I am moved by Lady Percy 's expression of love. CLICK HERE - see if you agree.
Otherwise my novels, short stories, verse, family, music, memories, vulgar interests, detestations,
responses, apologies. I hold posts to 300 words* having found less is better than more.
I re-comment on comments and re-re-re-comment on re-re-comments.
* One exception: short stories.

Sunday, 1 March 2015

Wheels squeak into motion

Suddenly the blocked drain that is Second Hand freed itself and in six weeks I wrote 10,000 words. Any good? You be the judge:

Unemployed in London, Alan Pratt, Francine's erstwhile squeeze, becomes news editor of a weekly  in Plymouth (the original Plymouth! - see above). Francine visits him.

He spread the newspaper out on the table. “They’re mostly kids, you know. Often nothing more than media studies, but they’re here for the right reasons. That front-page lead – Planning dept. admits ‘stupidity’ – was put together by a nineteen-year-old from Woking. I thought her plummy accent would hold her back but on the phone she sounds like a middle-aged barrister. People quiver and give her the goods.”

“How hard did you sub her?” she asked. “I see a couple of Prattisms in the second para.”

“What Prattisms?”

“Insinuated instead of alleged, for one.”

He stared. “Is that one of mine?”

“Don’t look at me like that. As you used to say: I’m only telling you because I love you. An outright lie but you seemed to think it softened harsh editing.”

“Did it?”

“Actually, it did.”

“Now who’s fibbing?”

But she wasn’t. Those were the early days when it pained her to see 350 words she’d slaved over reduced to a brief. He’d said it unselfconsciously, dismissively even, and somehow it had worked. Kept the sentiment going during the shared BFI visits but brought it to a close, for good and all, the first time they kissed each other good night. How mechanical of him. But then men, in return, often insisted women were flibbertigibbets so she supposed it was tit for tat.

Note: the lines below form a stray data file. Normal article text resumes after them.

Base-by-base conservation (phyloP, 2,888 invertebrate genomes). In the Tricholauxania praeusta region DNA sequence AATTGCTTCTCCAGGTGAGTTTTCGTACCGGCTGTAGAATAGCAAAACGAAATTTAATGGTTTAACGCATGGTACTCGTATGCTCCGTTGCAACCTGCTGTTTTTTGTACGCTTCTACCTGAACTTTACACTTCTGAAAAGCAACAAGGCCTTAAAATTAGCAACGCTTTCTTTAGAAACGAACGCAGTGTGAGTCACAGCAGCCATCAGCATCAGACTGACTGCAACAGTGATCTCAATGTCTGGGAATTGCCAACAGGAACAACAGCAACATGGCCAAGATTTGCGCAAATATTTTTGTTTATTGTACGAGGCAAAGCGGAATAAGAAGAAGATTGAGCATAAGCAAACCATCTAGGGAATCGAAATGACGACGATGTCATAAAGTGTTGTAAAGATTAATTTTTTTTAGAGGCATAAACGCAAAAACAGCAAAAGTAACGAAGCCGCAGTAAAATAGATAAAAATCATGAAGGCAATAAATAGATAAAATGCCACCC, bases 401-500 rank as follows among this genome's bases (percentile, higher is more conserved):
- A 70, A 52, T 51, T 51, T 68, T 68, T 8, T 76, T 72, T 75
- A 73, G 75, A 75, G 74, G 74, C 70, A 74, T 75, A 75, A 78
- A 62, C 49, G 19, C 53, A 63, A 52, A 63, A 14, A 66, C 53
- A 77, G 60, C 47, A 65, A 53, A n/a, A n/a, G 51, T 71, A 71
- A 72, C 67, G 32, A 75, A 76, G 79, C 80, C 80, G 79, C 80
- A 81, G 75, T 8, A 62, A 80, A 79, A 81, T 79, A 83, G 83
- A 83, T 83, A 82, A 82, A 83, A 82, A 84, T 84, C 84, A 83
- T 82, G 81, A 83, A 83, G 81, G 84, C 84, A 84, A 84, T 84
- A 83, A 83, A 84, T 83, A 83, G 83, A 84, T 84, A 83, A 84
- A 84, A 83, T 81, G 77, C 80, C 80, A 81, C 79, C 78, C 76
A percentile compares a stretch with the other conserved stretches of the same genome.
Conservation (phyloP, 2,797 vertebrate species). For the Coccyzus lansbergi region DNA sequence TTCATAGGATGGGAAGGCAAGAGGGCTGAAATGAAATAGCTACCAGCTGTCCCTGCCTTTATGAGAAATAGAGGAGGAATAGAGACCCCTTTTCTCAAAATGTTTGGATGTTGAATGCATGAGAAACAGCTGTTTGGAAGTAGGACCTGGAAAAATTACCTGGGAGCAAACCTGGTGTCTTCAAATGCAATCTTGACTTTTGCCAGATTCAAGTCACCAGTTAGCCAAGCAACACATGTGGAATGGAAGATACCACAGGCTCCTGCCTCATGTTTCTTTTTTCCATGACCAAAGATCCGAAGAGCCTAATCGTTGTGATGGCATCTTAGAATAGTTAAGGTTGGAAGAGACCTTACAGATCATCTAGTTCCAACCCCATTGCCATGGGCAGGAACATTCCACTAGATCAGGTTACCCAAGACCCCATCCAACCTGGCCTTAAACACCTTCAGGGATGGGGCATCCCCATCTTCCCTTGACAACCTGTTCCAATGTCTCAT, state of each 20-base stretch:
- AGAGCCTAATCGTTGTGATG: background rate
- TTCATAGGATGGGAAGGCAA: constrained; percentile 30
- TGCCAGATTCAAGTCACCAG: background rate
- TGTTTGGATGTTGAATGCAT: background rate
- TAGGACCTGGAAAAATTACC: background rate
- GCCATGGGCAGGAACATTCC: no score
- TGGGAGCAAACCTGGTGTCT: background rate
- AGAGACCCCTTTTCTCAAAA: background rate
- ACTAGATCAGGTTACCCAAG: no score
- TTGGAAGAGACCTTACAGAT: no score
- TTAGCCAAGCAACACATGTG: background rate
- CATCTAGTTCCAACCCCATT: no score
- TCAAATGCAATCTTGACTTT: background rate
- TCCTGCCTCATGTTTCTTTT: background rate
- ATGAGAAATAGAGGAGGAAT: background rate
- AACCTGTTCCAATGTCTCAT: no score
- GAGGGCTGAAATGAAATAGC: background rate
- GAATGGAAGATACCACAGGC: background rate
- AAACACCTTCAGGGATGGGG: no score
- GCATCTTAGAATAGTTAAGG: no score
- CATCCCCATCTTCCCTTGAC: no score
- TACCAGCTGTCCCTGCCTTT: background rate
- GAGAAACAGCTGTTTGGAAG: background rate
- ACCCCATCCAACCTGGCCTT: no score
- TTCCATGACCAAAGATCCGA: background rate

Men! They could be desired, manipulated or detested but often they seemed too crude, too obvious to be worth understanding.


  1. It is so distinctive, it's like a taste or an aroma. Of something I really like.

  2. MikeM: Thanks for that. I suppose when I boil it down "distinctive" was what I was looking for and that's why it was difficult to get re-started.

  3. I don't know enough about the character, but she seems to be sadly cynical - here's hoping she finds something worthwhile to value and latch onto.

    I sympathise with her pain at being edited, even though you (or another) have never reduced anything of mine to a "brief". That must be the ultimate indignity. Do journalists become hardened to such vicious editing or do they just fall by the wayside as a result?

  4. Sir Hugh: Journalism encourages cynicism; one is constantly up against mankind in failure mode, especially in the courts.

    As it happens, but you as you say you weren't to know, journalism is itself something worthwhile she has latched on to. It has this benefit: at its heart the work is self-contained, one is one's own creator, judge and jury, and this appeals to those who like their independence. It also offers chances to wield influence: in the example cited a 19-year-old woman has forced a local government planning department to admit it acted stupidly. This is good for all of us.

    If there's only space in the publication for 3 in. of text, no amount of bleating will stretch it to 10 in. Journalists start out writing and quickly experience being "shrunk". Later they shrink others' pieces and become more philosophical about the inelasticity of type.